If the Democrats have had a few laughs looking at approval ratings for George Bush, the laughter has probably stopped this morning after Gallup's latest survey. It shows that Congress has even lower ratings than the President, and the number has dropped consistently since the Democrats first took charge:
A new Gallup Poll finds continued low levels of public support for both Congress and President George W. Bush. Twenty-nine percent of Americans approve of Congress, down slightly from last month's reading (33%) and this year's high point of 37%, while Bush's approval rating is holding steady at 33%. Both the ratings of Congress and the president are slightly lower than their respective 2007 averages. Approval ratings of Congress are higher among Democrats than Republicans, while Bush's ratings are much higher among Republicans.
According to the May 10-13, 2007, Gallup Poll, 29% of Americans approve and 64% disapprove of the way Congress is handling its job. Congressional approval is down 4 percentage points since last month, and is 3 points lower than the 32% average measured during the first five months of the year. The high point for the congressional approval rating so far this year was the 37% approval measured in February. Although ratings are quite low, Americans have been more positive in their assessments of Congress this year than last year, when an average of just 25% approved of Congress.
How bad is it? Even Democrats mostly disapprove of Congress. Only 37% of the majority party's voters think that Congress has performed well; Gallup doesn't mention the percentage that disapproves, but it seems almost certain that it outstrips 37%, unless more than 26% are clueless. Congress gets its worst ratings not from Republicans (25%), but from independents (24%). That should get the attention of leadership in both chambers, who owe their majorities to those independents.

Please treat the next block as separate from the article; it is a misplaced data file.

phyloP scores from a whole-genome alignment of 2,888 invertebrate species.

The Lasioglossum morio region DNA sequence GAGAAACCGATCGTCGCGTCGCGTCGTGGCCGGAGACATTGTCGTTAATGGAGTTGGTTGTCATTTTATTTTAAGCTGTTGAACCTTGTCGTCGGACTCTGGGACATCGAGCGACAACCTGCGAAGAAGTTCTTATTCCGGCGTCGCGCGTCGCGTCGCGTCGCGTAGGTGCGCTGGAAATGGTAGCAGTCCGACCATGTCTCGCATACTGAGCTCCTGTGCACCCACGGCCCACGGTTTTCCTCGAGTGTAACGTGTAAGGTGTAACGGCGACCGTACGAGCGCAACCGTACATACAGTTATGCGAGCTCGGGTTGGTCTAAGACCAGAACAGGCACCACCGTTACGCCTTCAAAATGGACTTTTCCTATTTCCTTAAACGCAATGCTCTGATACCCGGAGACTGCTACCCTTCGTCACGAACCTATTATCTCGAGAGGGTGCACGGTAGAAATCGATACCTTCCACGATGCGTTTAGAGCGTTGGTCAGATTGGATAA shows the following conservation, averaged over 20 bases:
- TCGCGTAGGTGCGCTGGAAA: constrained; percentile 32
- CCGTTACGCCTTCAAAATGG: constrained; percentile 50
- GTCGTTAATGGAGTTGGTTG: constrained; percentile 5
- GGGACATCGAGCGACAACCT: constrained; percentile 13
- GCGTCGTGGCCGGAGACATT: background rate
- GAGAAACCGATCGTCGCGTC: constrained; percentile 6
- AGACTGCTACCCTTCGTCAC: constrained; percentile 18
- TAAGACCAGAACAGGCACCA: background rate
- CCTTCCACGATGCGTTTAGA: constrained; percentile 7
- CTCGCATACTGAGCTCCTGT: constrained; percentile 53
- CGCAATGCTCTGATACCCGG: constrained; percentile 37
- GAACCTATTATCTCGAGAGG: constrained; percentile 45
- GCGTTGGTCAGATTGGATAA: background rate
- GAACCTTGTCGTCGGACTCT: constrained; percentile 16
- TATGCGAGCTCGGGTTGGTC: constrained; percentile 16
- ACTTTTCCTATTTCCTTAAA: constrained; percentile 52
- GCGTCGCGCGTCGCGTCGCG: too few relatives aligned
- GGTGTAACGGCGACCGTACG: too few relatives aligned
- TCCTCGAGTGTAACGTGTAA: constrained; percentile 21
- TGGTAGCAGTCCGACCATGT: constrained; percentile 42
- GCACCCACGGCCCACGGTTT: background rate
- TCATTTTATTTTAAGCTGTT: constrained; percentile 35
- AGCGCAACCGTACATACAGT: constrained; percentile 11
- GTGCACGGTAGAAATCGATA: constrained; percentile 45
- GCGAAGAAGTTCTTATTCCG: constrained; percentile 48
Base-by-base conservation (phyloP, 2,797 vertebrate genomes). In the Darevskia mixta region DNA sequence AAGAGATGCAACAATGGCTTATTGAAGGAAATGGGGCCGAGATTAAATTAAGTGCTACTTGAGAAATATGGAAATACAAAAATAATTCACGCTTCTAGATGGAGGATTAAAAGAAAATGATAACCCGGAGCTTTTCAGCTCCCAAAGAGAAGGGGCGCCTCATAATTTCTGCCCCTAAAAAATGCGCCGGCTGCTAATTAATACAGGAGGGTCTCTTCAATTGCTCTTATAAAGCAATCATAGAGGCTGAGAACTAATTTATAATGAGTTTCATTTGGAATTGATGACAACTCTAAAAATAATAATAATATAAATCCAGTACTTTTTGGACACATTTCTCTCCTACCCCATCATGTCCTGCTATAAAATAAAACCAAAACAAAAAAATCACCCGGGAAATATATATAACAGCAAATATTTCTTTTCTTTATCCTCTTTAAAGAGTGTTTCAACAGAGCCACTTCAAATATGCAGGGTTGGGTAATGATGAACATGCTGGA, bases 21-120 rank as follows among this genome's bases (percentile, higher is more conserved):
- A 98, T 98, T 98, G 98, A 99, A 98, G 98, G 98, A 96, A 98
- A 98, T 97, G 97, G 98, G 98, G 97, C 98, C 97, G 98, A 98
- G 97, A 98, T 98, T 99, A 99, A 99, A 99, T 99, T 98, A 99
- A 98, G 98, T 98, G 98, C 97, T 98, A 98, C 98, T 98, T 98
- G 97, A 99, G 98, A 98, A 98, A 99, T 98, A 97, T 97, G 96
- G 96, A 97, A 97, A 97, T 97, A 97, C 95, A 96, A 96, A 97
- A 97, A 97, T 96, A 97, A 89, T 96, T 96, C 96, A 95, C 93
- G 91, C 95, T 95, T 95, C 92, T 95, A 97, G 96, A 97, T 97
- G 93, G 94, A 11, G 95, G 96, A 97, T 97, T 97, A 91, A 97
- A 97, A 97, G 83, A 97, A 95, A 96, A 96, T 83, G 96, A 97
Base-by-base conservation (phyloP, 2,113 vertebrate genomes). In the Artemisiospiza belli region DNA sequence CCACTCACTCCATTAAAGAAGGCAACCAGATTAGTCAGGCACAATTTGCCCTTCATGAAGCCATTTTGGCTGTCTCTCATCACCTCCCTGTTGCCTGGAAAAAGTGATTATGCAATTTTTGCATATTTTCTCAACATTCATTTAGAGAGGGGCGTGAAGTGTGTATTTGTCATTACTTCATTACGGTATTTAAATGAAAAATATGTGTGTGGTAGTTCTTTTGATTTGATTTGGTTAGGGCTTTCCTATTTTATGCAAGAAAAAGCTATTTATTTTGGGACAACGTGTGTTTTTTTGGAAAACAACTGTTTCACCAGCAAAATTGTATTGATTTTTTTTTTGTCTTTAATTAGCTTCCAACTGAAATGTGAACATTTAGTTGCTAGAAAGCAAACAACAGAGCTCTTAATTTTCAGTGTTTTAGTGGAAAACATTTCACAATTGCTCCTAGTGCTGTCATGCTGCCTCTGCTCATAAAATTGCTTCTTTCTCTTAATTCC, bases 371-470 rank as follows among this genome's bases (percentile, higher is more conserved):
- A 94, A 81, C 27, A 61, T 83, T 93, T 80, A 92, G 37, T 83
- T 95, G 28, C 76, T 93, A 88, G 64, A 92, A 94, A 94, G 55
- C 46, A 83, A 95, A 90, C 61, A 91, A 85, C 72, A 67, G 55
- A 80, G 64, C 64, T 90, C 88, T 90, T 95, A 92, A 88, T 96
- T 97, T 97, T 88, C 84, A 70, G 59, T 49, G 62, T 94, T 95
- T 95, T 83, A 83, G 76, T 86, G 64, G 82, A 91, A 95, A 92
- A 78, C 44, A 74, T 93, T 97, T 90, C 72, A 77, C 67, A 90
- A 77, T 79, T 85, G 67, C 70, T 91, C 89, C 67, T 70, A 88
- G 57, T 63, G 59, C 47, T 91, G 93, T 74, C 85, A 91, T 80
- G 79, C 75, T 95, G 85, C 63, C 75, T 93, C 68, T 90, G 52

The decline has not taken long, and is ironically steepest among Democrats. Approval ratings for Congress peaked at an embarrassing 37% in February, just after Congress convened. Democrats at that time gave it a meager 44% approval at that time. Since then, support has dropped 7 points among Democrats and nine points among independents.
Norm Coleman said yesterday that he believed the midterms to have a practical message rather than an ideological mandate. These numbers tend to underscore that analysis.
The Democrats had better start producing something other than sound bites if they want to hang onto their majorities in 2008. The electorate has already grown tired of posturing, and their patience has run out on partisan games. We're now at Day 100 for funding the troops, arguably the highest priority in national security, and we still don't have a supplemental bill that can reach a broad consensus. We have no movement on the Democrats' own agenda. It's possibly the worst do-nothing Congress in memory -- and the people have noticed.